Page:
The varnish coats, I lightly sand with 220 for the first 2 coats..move up to 320 then 400..you may go to 600 before the last coat .I didn't!

Save finer sanding  of higher grits if you are going rub down the finish coat .

Don't be afraid to go cross grain sanding lightly around the spokes shafts with sandpaper strips in a two handed belt fashion with a spoke hanging over the work bench edge ,doing all spokes on one side then flip the wheel over and so on ,and then touch up with along the grain sanding at notches once you have a build of finish and not close to exposing wood .

 

You CAN use red scottbrite pads inbewteen coats after the grain is begining to fill in  if its generally smoothing out ,not heavy in dust spects or runs and you want to save sometime and get more coats on..then maybe paper sand every other coat or two to get at small imperfections..

 

You will figure out how much to sand and when to change up grits as you go.

The pettite varnish sands very well after 24 hours in fair weather drying.

I used basic grades of 3M paper from HomeDepot packets .

 

Once the spoke grain is filled in and spokes are smooth ,(after whatever number of coats it took),you can stop at what ever is the next coat that lays out nice. 

 

 

 

 

 

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I have never heard of the Pettit, but will look into it. I have a customer with a large mahogany door as the entrance to his law office. We refinish it about every 2 years as it is in direct sunlight most of the time. He is also a sail boat owner and insist that we use a quality spar varnish. This stuff looks like it will do the trick.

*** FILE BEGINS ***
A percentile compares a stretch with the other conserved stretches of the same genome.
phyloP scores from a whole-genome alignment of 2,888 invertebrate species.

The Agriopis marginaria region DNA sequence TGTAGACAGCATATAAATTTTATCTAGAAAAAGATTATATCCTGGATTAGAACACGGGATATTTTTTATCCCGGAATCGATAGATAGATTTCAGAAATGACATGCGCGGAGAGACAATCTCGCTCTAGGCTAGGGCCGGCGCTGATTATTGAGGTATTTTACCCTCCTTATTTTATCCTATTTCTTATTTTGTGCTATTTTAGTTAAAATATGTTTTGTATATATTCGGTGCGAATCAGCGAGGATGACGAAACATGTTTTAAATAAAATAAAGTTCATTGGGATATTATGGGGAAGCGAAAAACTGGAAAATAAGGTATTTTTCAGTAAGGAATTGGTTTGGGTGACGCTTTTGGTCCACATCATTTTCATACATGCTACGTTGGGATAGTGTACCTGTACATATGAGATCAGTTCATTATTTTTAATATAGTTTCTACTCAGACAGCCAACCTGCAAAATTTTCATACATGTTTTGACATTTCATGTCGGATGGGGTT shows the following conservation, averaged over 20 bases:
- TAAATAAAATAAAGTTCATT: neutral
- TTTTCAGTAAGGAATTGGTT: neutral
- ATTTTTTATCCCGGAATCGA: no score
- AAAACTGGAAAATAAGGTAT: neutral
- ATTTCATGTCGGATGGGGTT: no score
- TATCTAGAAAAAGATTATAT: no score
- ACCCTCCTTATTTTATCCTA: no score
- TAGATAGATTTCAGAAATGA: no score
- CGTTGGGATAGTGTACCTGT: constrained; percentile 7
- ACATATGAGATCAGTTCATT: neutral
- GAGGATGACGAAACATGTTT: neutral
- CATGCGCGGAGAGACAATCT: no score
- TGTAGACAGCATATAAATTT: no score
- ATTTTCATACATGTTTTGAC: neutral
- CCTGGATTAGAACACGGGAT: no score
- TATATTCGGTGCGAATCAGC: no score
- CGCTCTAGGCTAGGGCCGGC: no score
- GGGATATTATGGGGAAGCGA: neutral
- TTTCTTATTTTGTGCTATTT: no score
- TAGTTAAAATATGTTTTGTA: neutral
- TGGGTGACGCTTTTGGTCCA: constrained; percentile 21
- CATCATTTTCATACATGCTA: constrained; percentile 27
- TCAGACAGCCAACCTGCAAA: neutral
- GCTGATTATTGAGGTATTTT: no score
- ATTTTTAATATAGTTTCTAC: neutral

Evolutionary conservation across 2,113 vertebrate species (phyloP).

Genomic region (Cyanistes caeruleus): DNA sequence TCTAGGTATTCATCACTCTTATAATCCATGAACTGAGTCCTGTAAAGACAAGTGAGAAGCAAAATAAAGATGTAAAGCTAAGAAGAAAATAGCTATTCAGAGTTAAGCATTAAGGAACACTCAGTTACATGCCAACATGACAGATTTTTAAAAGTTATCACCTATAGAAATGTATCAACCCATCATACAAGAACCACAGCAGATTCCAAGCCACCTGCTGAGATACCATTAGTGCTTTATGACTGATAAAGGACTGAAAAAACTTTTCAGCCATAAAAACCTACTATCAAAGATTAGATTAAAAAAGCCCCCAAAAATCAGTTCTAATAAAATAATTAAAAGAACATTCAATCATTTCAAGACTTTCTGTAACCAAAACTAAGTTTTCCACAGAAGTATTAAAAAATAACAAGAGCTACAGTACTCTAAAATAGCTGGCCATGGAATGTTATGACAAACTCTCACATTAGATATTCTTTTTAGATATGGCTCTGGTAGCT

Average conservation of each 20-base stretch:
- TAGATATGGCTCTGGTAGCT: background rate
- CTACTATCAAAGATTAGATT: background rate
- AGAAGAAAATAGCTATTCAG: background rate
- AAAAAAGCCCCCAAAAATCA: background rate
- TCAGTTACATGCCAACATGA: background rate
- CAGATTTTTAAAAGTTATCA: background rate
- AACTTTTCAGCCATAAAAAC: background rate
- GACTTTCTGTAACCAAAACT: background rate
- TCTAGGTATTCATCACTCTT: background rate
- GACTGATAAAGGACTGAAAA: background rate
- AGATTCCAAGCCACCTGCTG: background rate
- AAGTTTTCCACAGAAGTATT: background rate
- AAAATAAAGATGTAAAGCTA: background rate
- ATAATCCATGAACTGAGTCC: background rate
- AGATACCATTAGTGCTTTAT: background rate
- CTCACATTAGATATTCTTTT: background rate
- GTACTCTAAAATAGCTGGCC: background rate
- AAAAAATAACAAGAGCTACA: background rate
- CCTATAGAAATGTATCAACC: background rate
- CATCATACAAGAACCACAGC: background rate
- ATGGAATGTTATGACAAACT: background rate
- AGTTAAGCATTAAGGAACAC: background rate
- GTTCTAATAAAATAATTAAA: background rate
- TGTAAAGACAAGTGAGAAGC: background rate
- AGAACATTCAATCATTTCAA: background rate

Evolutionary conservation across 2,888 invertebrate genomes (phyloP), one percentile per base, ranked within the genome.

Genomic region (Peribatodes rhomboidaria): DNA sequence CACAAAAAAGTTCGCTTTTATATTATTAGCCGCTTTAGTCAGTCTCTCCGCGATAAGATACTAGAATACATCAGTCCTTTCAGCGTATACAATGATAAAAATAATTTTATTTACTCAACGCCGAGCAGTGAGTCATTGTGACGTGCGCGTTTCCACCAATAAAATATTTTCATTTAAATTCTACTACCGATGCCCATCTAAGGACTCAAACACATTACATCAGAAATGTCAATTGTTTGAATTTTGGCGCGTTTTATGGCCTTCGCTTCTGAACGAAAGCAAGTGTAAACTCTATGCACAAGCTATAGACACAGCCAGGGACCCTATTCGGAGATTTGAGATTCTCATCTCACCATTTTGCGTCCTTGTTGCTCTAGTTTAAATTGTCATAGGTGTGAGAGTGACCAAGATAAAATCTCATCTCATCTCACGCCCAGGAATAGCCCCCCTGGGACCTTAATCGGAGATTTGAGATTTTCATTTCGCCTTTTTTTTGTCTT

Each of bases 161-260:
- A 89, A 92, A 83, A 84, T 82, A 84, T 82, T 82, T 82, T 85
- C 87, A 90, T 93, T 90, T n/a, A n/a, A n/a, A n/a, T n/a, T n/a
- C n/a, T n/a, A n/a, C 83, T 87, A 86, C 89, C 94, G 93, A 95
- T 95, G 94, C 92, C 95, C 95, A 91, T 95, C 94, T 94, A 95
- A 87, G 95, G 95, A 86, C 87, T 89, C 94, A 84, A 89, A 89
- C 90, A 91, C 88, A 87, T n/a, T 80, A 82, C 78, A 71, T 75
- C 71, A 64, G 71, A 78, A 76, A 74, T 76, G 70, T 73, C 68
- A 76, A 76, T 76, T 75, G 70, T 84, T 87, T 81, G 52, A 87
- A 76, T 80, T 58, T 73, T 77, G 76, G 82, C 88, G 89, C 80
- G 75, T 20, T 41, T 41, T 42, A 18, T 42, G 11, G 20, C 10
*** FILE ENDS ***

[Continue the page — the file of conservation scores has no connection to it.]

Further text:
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Flivverking:

Thanks so much for the details, I appreciate it!

My spokes are varnished but finish is drying out and cracking. Could even be polyurethane that was sprayed on as I don't even see brush marks.

 

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The issue is only spar varnish is UV tolerant. Polys and epoxies aren’t and will fail. Spar varnish allows breathing of the wood and UV protection. If applied correctly it shouldn’t peel or show layering. Those characteristics are usually from poor quality products or improper preparation. I don’t want to do my wheels again as start to finish, including stripping of all metal work, wood work, masking, painting, varnishing, sanding, pinstriping, etc. came to a total of 943 hours on 6 wheels! Think if I paid $50 an hour for somebody to do that work! $47,150.00 plus material costs!

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Correct about spar varnish. I owned a 41 Packard '120' woody wagon for decades and only used spar varnish on it . ( PaulFitz may jump in on this as he was the one who restored the wood work , after the two of us spent a day picking out seasoned kiln dried white ash from a pile in a lumber yard hours away from us that was 16 feet high by 18 feet wide and we took down to find the exact correct width pieces. My back is starting to ache just thinking about doing that 40 years ago)

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There is some great info here on wood finishes.

 

Posting mainly so I can come back to this thread later.

 

Thanks for all the great info, guys!

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Or you could coat them with several coats of West System epoxy sanded between coats to fill the grain then spray them with automotive clear tinted to look like varnish. We did this to a '49 Olds Woody we restored and no one can tell it from varnish.

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Years ago, I varnished three 1932 Chris Craft 21’ speedboats. They had been stripped, sanded and stained the same. One boat I did in Petit Captains Varnish, the second one I did in Interlux Schooner varnish and the third I did in Epifanes Clear varnish. The Epifanes was by far the brightest and shiniest of the three. In keeping in contact with the owners, turned out that the Epifanes lasted the longest though I couldn’t determine how each boat was kept and cleaned.

 When I went to sea on yachts for the next 40 years, all I used was Epifanes and it stood up very well in the salt water and sun of the Caribbean.

 It has my vote! 

Edited by yachtflame
Misspelled a word (see edit history)